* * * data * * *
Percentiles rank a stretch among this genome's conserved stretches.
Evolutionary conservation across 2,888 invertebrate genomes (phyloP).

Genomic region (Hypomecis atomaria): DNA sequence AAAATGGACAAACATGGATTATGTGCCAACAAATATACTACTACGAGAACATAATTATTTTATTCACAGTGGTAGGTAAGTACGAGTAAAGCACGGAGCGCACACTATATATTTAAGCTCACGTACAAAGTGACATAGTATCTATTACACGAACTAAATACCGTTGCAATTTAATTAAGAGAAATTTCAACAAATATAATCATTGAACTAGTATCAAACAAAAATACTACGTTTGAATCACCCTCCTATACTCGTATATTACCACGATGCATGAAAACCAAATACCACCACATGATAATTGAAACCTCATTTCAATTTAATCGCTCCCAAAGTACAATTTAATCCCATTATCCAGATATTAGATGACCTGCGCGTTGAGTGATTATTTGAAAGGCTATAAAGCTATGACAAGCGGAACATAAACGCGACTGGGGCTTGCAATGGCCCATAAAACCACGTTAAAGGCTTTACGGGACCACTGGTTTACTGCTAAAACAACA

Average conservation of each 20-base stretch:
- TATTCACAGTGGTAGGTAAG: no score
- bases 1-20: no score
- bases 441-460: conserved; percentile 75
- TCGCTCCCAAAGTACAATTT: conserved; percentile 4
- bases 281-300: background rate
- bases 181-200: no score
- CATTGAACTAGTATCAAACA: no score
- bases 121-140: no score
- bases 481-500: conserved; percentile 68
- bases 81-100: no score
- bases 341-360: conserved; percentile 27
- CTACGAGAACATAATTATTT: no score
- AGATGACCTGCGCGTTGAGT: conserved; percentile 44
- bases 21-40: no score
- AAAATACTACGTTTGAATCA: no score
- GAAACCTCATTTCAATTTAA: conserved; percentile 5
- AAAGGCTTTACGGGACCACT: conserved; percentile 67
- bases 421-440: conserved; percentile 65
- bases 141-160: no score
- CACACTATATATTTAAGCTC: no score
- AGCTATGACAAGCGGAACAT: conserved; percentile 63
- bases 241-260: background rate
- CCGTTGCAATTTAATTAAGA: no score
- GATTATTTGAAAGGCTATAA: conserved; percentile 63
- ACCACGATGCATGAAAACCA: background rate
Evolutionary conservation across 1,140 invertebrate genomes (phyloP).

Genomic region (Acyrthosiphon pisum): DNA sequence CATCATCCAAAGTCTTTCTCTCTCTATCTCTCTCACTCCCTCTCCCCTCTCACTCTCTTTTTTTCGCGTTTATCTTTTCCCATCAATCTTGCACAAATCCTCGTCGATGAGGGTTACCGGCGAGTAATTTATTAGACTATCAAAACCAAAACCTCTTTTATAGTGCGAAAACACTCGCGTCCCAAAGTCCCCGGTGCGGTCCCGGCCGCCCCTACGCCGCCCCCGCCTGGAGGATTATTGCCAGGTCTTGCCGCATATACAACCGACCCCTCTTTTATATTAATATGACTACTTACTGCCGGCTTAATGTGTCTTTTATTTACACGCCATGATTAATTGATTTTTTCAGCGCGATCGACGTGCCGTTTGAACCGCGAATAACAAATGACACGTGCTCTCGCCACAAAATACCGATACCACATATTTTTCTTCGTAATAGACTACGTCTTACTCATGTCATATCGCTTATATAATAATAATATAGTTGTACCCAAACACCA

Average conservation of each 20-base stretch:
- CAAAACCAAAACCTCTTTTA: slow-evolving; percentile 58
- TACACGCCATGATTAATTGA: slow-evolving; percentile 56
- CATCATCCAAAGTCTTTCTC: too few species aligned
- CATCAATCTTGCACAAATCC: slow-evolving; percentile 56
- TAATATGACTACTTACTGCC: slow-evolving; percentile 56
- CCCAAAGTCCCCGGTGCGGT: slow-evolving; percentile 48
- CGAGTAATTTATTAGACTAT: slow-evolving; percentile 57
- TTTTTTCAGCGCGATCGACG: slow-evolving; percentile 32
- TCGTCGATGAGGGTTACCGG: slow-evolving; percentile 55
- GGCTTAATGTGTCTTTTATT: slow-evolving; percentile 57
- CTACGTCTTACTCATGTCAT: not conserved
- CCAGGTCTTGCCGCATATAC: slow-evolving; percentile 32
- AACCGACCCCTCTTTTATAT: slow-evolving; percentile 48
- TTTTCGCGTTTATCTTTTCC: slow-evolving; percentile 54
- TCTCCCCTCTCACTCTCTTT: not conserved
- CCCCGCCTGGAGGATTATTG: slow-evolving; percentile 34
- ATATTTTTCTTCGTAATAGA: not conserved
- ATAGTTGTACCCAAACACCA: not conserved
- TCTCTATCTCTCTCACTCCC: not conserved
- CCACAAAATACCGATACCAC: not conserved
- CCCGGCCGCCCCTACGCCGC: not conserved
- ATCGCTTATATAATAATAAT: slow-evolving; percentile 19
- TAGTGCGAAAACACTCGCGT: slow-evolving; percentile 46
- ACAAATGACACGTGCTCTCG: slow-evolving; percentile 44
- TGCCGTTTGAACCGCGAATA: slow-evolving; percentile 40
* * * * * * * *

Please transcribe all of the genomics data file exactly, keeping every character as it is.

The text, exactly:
Percentiles rank a stretch among this genome's conserved stretches.
Evolutionary conservation across 2,888 invertebrate genomes (phyloP).

Genomic region (Hypomecis atomaria): DNA sequence AAAATGGACAAACATGGATTATGTGCCAACAAATATACTACTACGAGAACATAATTATTTTATTCACAGTGGTAGGTAAGTACGAGTAAAGCACGGAGCGCACACTATATATTTAAGCTCACGTACAAAGTGACATAGTATCTATTACACGAACTAAATACCGTTGCAATTTAATTAAGAGAAATTTCAACAAATATAATCATTGAACTAGTATCAAACAAAAATACTACGTTTGAATCACCCTCCTATACTCGTATATTACCACGATGCATGAAAACCAAATACCACCACATGATAATTGAAACCTCATTTCAATTTAATCGCTCCCAAAGTACAATTTAATCCCATTATCCAGATATTAGATGACCTGCGCGTTGAGTGATTATTTGAAAGGCTATAAAGCTATGACAAGCGGAACATAAACGCGACTGGGGCTTGCAATGGCCCATAAAACCACGTTAAAGGCTTTACGGGACCACTGGTTTACTGCTAAAACAACA

Average conservation of each 20-base stretch:
- TATTCACAGTGGTAGGTAAG: no score
- bases 1-20: no score
- bases 441-460: conserved; percentile 75
- TCGCTCCCAAAGTACAATTT: conserved; percentile 4
- bases 281-300: background rate
- bases 181-200: no score
- CATTGAACTAGTATCAAACA: no score
- bases 121-140: no score
- bases 481-500: conserved; percentile 68
- bases 81-100: no score
- bases 341-360: conserved; percentile 27
- CTACGAGAACATAATTATTT: no score
- AGATGACCTGCGCGTTGAGT: conserved; percentile 44
- bases 21-40: no score
- AAAATACTACGTTTGAATCA: no score
- GAAACCTCATTTCAATTTAA: conserved; percentile 5
- AAAGGCTTTACGGGACCACT: conserved; percentile 67
- bases 421-440: conserved; percentile 65
- bases 141-160: no score
- CACACTATATATTTAAGCTC: no score
- AGCTATGACAAGCGGAACAT: conserved; percentile 63
- bases 241-260: background rate
- CCGTTGCAATTTAATTAAGA: no score
- GATTATTTGAAAGGCTATAA: conserved; percentile 63
- ACCACGATGCATGAAAACCA: background rate
Evolutionary conservation across 1,140 invertebrate genomes (phyloP).

Genomic region (Acyrthosiphon pisum): DNA sequence CATCATCCAAAGTCTTTCTCTCTCTATCTCTCTCACTCCCTCTCCCCTCTCACTCTCTTTTTTTCGCGTTTATCTTTTCCCATCAATCTTGCACAAATCCTCGTCGATGAGGGTTACCGGCGAGTAATTTATTAGACTATCAAAACCAAAACCTCTTTTATAGTGCGAAAACACTCGCGTCCCAAAGTCCCCGGTGCGGTCCCGGCCGCCCCTACGCCGCCCCCGCCTGGAGGATTATTGCCAGGTCTTGCCGCATATACAACCGACCCCTCTTTTATATTAATATGACTACTTACTGCCGGCTTAATGTGTCTTTTATTTACACGCCATGATTAATTGATTTTTTCAGCGCGATCGACGTGCCGTTTGAACCGCGAATAACAAATGACACGTGCTCTCGCCACAAAATACCGATACCACATATTTTTCTTCGTAATAGACTACGTCTTACTCATGTCATATCGCTTATATAATAATAATATAGTTGTACCCAAACACCA

Average conservation of each 20-base stretch:
- CAAAACCAAAACCTCTTTTA: slow-evolving; percentile 58
- TACACGCCATGATTAATTGA: slow-evolving; percentile 56
- CATCATCCAAAGTCTTTCTC: too few species aligned
- CATCAATCTTGCACAAATCC: slow-evolving; percentile 56
- TAATATGACTACTTACTGCC: slow-evolving; percentile 56
- CCCAAAGTCCCCGGTGCGGT: slow-evolving; percentile 48
- CGAGTAATTTATTAGACTAT: slow-evolving; percentile 57
- TTTTTTCAGCGCGATCGACG: slow-evolving; percentile 32
- TCGTCGATGAGGGTTACCGG: slow-evolving; percentile 55
- GGCTTAATGTGTCTTTTATT: slow-evolving; percentile 57
- CTACGTCTTACTCATGTCAT: not conserved
- CCAGGTCTTGCCGCATATAC: slow-evolving; percentile 32
- AACCGACCCCTCTTTTATAT: slow-evolving; percentile 48
- TTTTCGCGTTTATCTTTTCC: slow-evolving; percentile 54
- TCTCCCCTCTCACTCTCTTT: not conserved
- CCCCGCCTGGAGGATTATTG: slow-evolving; percentile 34
- ATATTTTTCTTCGTAATAGA: not conserved
- ATAGTTGTACCCAAACACCA: not conserved
- TCTCTATCTCTCTCACTCCC: not conserved
- CCACAAAATACCGATACCAC: not conserved
- CCCGGCCGCCCCTACGCCGC: not conserved
- ATCGCTTATATAATAATAAT: slow-evolving; percentile 19
- TAGTGCGAAAACACTCGCGT: slow-evolving; percentile 46
- ACAAATGACACGTGCTCTCG: slow-evolving; percentile 44
- TGCCGTTTGAACCGCGAATA: slow-evolving; percentile 40